Capsicum broad mite
Pacific Pests, Pathogens & Weeds
Capsicum broad mite (049)
Photo 3. Deformed leaves with mosaic (light and dark green), virus-like, symptoms on capsicum caused by the broad mite, Polyphagotarsonemus latus.
Polyphagotarsonemus latus. Previously known as Hemitarsonemus latus.
Asia, Africa, North, South and Central America, the Caribbean, Europe, Oceania. It is recorded from Australia, Fiji, Guam, New Zealand, Papua New Guinea, Samoa, and Solomon Islands.
Capsicum, chilli, tomato are the main hosts, but also on many other crops, e.g., avocado, bean, eggplant, mango, papaya, and potato.
Mites damage the outer cells of the leaf as they feed on the plant sap. The leaves become distorted, bronze coloured, stiff, and rolled under at the margins (Photos 1-4). Tomato plants show a distinctive stem distortion with thin twisted leaves. Dieback is a common result from mites infesting chilies, capsicum and tomato.
The mites infest the youngest leaves of the bud; they are too small (less than 0.25 mm) to be seen with the eye, and a microscope or powerful hand lens is needed.
The eggs are laid singly on the underside of the leaves or fruit. These hatch giving rise to larvae with six legs, later they have eight as they develop into nymphs. The males are yellowish brown whereas the females are yellowish green. The life cycle takes a week or less.
Whereas the larvae feed close to where the eggs were laid, the adults migrate to the young leaves in the bud to feed. Broad mites spread by walking short distances; they are spread over long distance by wind as well as on the bodies of insects.
The mite causes a common problem on chillies, capsicum, and tomato. The symptoms - distorted, crinkled, stunted leaves - look as if the plants have a virus infection or, perhaps, suffering the effects of herbicide damage. Later, flowers drop, leaves fall, and fruits are distorted, and there is loss of yield. In extreme cases, plants are killed by the infestation. Damage to tomato is frequent when grown in enclosures (Photo 5). In this case, yield is very poor or non-existent.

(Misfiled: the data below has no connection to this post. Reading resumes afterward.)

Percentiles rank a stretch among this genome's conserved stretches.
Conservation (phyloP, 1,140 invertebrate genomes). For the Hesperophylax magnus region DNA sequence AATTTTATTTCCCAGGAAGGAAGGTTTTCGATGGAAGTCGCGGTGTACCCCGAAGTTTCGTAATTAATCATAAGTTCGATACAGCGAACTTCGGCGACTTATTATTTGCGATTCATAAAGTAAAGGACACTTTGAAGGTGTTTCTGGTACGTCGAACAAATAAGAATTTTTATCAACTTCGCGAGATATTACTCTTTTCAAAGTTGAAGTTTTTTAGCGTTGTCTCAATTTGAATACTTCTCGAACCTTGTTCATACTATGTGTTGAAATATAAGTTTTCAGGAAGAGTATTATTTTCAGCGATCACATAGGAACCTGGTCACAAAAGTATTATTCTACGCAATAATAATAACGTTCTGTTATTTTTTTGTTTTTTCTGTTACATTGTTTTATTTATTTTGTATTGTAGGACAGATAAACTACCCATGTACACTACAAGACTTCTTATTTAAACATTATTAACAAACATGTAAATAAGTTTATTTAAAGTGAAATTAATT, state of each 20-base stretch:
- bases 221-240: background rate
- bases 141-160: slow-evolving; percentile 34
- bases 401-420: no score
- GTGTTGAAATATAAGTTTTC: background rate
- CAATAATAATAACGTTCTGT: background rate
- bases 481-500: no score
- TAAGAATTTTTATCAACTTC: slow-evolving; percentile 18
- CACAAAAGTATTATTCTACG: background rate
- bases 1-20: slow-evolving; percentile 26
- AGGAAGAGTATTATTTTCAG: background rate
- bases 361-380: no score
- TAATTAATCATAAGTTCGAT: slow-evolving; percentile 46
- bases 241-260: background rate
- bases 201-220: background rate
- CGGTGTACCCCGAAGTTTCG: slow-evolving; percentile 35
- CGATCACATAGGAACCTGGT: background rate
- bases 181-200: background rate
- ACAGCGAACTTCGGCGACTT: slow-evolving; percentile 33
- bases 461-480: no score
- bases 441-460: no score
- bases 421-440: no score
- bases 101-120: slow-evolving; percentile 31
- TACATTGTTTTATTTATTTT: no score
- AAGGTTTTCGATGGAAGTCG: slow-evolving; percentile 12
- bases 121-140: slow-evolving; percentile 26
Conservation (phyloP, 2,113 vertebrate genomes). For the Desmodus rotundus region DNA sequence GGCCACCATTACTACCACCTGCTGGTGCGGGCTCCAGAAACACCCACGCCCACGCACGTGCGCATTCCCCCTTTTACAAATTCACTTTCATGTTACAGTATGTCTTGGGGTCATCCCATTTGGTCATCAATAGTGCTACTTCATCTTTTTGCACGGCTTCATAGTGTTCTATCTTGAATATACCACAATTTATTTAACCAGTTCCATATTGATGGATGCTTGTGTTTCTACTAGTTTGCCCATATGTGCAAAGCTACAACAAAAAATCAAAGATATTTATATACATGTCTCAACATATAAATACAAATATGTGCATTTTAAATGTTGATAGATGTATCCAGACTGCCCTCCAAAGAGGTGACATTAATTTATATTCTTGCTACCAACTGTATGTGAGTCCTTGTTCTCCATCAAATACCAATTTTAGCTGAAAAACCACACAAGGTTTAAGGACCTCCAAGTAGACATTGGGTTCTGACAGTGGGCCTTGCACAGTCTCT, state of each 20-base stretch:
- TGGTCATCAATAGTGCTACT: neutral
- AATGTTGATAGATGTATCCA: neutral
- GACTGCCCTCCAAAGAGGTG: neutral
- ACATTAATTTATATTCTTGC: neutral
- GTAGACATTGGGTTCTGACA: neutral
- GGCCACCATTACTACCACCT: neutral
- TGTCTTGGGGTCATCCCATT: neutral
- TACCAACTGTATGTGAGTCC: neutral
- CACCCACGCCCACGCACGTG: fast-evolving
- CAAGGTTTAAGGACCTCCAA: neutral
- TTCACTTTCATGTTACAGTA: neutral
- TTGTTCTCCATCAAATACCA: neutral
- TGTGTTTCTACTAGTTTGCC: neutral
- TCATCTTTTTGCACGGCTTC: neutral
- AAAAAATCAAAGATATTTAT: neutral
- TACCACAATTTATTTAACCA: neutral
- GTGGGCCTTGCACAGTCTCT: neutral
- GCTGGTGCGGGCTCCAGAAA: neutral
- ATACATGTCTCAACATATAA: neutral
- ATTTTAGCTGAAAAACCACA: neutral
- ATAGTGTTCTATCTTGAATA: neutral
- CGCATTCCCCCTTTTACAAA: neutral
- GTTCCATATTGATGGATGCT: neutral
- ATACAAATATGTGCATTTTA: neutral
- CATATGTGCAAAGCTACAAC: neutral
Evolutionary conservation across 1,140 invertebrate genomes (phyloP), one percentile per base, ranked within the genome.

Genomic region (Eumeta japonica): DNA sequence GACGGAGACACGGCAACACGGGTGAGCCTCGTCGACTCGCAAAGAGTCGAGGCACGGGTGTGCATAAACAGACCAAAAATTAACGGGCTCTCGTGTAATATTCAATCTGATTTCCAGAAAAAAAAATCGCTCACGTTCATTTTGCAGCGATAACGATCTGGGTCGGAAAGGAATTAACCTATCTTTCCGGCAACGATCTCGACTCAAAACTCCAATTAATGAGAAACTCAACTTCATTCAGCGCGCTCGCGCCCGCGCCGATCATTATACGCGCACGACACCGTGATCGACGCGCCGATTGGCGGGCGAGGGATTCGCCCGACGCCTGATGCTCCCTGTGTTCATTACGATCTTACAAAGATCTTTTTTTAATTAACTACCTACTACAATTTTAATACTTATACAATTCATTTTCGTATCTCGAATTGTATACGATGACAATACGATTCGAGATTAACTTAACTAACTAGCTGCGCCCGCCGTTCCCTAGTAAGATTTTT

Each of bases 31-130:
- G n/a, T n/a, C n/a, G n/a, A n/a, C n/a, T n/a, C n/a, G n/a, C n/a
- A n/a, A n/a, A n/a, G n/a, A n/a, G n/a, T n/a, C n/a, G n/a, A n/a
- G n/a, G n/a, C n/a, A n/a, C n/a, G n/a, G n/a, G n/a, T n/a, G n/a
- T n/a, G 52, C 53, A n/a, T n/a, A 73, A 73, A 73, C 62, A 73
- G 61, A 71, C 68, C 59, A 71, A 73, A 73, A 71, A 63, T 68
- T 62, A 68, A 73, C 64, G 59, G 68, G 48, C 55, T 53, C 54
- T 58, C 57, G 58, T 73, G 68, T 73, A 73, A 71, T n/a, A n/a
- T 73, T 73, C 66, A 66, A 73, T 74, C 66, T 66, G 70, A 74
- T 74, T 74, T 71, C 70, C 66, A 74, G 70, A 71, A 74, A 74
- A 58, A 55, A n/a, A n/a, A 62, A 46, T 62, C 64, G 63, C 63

Look for the distorted, stiff, discoloured leaves, on stunted plants showing dieback and early death.
In many parts of the world, predatory mites control broad mites, but the situation in Pacific island countries is unknown.
Avoid planting new crops next to those already infested with mites, otherwise the mites will spread to the new crop at an early age, and plants may become severely damaged.
Avoid planting new crops downwind from those infested with mites, as the mites will spread on the wind to the new crop.
Often one or two plants show symptoms before the rest of the plants are infested. Remove the plants with symptoms to stop spread to other plants in the plot. Alternatively, threat the infested plants with miticide (see under Chemical Control).
Pull out the plants, burn them, and leave a week or two before planting another crop.
Miticides are available for the control of broad mite, but these chemicals are seldom available in Pacific island countries. Garlic is said to be effective against mites, and other natural products are derris and sulphur. Abamectin is a relatively new product from the soil bacterium, Streptomyces spp. Sprays of white oil (petroleum oil) may also be effective (see Fact sheet no. 56).
When using a pesticide, always wear protective clothing and follow the instructions on the product label, such as dosage, timing of application, and pre-harvest interval. Recommendations will vary with the crop and system of cultivation. Expert advice on the most appropriate pesticides to use should always be sought from local agricultural authorities.
AUTHORS Helen Tsatsia & Grahame Jackson
Information from CABI (2019) Polyphagotarsonemus latus (broad mite). Crop Protection Compendium. (https://www.cabi.org/cpc/datasheet/26876); and Fasulo TR (2019) Polyphagotarsonemus latus (Banks). Featured Creatures, Entomology & Nematology. UF/IFAS, University of Florida. (http://entnemdept.ufl.edu/creatures/orn/broad_mite.htm); and from Sparks A, Riley D (2008) Polyphagotarsonemus latus. BugwoodWiki. (https://wiki.bugwood.org/Polyphagotarsonemus_latus).
Produced with support from the Australian Centre for International Agricultural Research under project PC/2010/090: Strengthening integrated crop management research in the Pacific Islands in support of sustainable intensification of high-value crop production, implemented by the University of Queensland and the Secretariat of the Pacific Community.